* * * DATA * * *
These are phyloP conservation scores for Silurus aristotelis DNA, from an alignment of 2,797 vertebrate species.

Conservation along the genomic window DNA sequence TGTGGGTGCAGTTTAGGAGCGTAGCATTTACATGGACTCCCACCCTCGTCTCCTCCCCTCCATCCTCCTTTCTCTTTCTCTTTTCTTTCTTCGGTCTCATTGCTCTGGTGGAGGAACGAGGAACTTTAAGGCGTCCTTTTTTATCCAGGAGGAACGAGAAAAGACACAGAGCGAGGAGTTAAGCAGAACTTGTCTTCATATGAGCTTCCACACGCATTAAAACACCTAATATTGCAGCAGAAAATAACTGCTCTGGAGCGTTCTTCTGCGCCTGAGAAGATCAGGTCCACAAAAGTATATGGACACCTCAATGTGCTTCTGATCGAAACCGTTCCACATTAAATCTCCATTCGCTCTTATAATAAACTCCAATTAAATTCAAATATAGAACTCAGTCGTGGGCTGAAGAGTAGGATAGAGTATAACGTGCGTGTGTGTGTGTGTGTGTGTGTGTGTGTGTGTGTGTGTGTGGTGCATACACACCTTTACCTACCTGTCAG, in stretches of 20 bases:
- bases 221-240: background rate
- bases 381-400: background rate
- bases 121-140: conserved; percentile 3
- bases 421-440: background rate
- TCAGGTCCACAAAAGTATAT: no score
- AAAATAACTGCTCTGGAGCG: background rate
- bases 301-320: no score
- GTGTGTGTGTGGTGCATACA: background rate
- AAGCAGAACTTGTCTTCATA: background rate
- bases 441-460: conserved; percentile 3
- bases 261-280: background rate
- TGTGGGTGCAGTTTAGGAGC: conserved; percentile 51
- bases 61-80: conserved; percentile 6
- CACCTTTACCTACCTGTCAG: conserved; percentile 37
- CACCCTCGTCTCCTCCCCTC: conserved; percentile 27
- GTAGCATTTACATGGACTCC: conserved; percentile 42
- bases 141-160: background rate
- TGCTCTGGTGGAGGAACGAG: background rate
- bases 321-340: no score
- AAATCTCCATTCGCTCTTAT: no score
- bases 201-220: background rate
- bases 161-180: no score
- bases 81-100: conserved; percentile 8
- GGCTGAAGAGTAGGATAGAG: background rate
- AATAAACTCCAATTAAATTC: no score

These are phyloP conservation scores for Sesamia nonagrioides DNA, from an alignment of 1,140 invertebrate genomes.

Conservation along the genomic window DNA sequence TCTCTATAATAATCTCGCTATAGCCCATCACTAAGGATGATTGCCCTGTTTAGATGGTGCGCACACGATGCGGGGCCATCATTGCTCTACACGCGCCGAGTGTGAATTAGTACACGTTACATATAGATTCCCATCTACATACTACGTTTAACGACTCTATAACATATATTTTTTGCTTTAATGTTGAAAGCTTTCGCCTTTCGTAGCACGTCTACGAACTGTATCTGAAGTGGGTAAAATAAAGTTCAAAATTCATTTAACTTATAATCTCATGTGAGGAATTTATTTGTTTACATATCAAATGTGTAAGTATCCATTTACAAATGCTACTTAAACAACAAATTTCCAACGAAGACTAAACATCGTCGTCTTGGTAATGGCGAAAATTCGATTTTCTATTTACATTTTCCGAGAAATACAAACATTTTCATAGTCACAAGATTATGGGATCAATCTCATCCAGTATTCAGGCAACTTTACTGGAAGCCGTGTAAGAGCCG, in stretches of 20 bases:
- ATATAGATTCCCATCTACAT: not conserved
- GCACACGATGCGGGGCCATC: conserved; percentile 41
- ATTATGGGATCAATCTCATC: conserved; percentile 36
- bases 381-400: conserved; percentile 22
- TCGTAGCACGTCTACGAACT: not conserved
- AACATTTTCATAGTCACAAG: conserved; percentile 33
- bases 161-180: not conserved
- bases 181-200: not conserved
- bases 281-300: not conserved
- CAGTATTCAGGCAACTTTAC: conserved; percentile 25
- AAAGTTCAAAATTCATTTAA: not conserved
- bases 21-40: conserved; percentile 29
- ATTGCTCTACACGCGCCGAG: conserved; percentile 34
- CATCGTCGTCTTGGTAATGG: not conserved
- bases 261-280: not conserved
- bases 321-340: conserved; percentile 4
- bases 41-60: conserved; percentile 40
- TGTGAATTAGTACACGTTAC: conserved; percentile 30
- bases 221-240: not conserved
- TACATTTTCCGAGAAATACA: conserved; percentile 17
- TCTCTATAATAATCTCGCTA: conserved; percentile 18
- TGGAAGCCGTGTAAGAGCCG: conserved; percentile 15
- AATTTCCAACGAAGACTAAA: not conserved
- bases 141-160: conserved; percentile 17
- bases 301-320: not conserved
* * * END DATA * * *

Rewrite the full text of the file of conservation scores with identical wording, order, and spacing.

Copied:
These are phyloP conservation scores for Silurus aristotelis DNA, from an alignment of 2,797 vertebrate species.

Conservation along the genomic window DNA sequence TGTGGGTGCAGTTTAGGAGCGTAGCATTTACATGGACTCCCACCCTCGTCTCCTCCCCTCCATCCTCCTTTCTCTTTCTCTTTTCTTTCTTCGGTCTCATTGCTCTGGTGGAGGAACGAGGAACTTTAAGGCGTCCTTTTTTATCCAGGAGGAACGAGAAAAGACACAGAGCGAGGAGTTAAGCAGAACTTGTCTTCATATGAGCTTCCACACGCATTAAAACACCTAATATTGCAGCAGAAAATAACTGCTCTGGAGCGTTCTTCTGCGCCTGAGAAGATCAGGTCCACAAAAGTATATGGACACCTCAATGTGCTTCTGATCGAAACCGTTCCACATTAAATCTCCATTCGCTCTTATAATAAACTCCAATTAAATTCAAATATAGAACTCAGTCGTGGGCTGAAGAGTAGGATAGAGTATAACGTGCGTGTGTGTGTGTGTGTGTGTGTGTGTGTGTGTGTGTGTGTGGTGCATACACACCTTTACCTACCTGTCAG, in stretches of 20 bases:
- bases 221-240: background rate
- bases 381-400: background rate
- bases 121-140: conserved; percentile 3
- bases 421-440: background rate
- TCAGGTCCACAAAAGTATAT: no score
- AAAATAACTGCTCTGGAGCG: background rate
- bases 301-320: no score
- GTGTGTGTGTGGTGCATACA: background rate
- AAGCAGAACTTGTCTTCATA: background rate
- bases 441-460: conserved; percentile 3
- bases 261-280: background rate
- TGTGGGTGCAGTTTAGGAGC: conserved; percentile 51
- bases 61-80: conserved; percentile 6
- CACCTTTACCTACCTGTCAG: conserved; percentile 37
- CACCCTCGTCTCCTCCCCTC: conserved; percentile 27
- GTAGCATTTACATGGACTCC: conserved; percentile 42
- bases 141-160: background rate
- TGCTCTGGTGGAGGAACGAG: background rate
- bases 321-340: no score
- AAATCTCCATTCGCTCTTAT: no score
- bases 201-220: background rate
- bases 161-180: no score
- bases 81-100: conserved; percentile 8
- GGCTGAAGAGTAGGATAGAG: background rate
- AATAAACTCCAATTAAATTC: no score

These are phyloP conservation scores for Sesamia nonagrioides DNA, from an alignment of 1,140 invertebrate genomes.

Conservation along the genomic window DNA sequence TCTCTATAATAATCTCGCTATAGCCCATCACTAAGGATGATTGCCCTGTTTAGATGGTGCGCACACGATGCGGGGCCATCATTGCTCTACACGCGCCGAGTGTGAATTAGTACACGTTACATATAGATTCCCATCTACATACTACGTTTAACGACTCTATAACATATATTTTTTGCTTTAATGTTGAAAGCTTTCGCCTTTCGTAGCACGTCTACGAACTGTATCTGAAGTGGGTAAAATAAAGTTCAAAATTCATTTAACTTATAATCTCATGTGAGGAATTTATTTGTTTACATATCAAATGTGTAAGTATCCATTTACAAATGCTACTTAAACAACAAATTTCCAACGAAGACTAAACATCGTCGTCTTGGTAATGGCGAAAATTCGATTTTCTATTTACATTTTCCGAGAAATACAAACATTTTCATAGTCACAAGATTATGGGATCAATCTCATCCAGTATTCAGGCAACTTTACTGGAAGCCGTGTAAGAGCCG, in stretches of 20 bases:
- ATATAGATTCCCATCTACAT: not conserved
- GCACACGATGCGGGGCCATC: conserved; percentile 41
- ATTATGGGATCAATCTCATC: conserved; percentile 36
- bases 381-400: conserved; percentile 22
- TCGTAGCACGTCTACGAACT: not conserved
- AACATTTTCATAGTCACAAG: conserved; percentile 33
- bases 161-180: not conserved
- bases 181-200: not conserved
- bases 281-300: not conserved
- CAGTATTCAGGCAACTTTAC: conserved; percentile 25
- AAAGTTCAAAATTCATTTAA: not conserved
- bases 21-40: conserved; percentile 29
- ATTGCTCTACACGCGCCGAG: conserved; percentile 34
- CATCGTCGTCTTGGTAATGG: not conserved
- bases 261-280: not conserved
- bases 321-340: conserved; percentile 4
- bases 41-60: conserved; percentile 40
- TGTGAATTAGTACACGTTAC: conserved; percentile 30
- bases 221-240: not conserved
- TACATTTTCCGAGAAATACA: conserved; percentile 17
- TCTCTATAATAATCTCGCTA: conserved; percentile 18
- TGGAAGCCGTGTAAGAGCCG: conserved; percentile 15
- AATTTCCAACGAAGACTAAA: not conserved
- bases 141-160: conserved; percentile 17
- bases 301-320: not conserved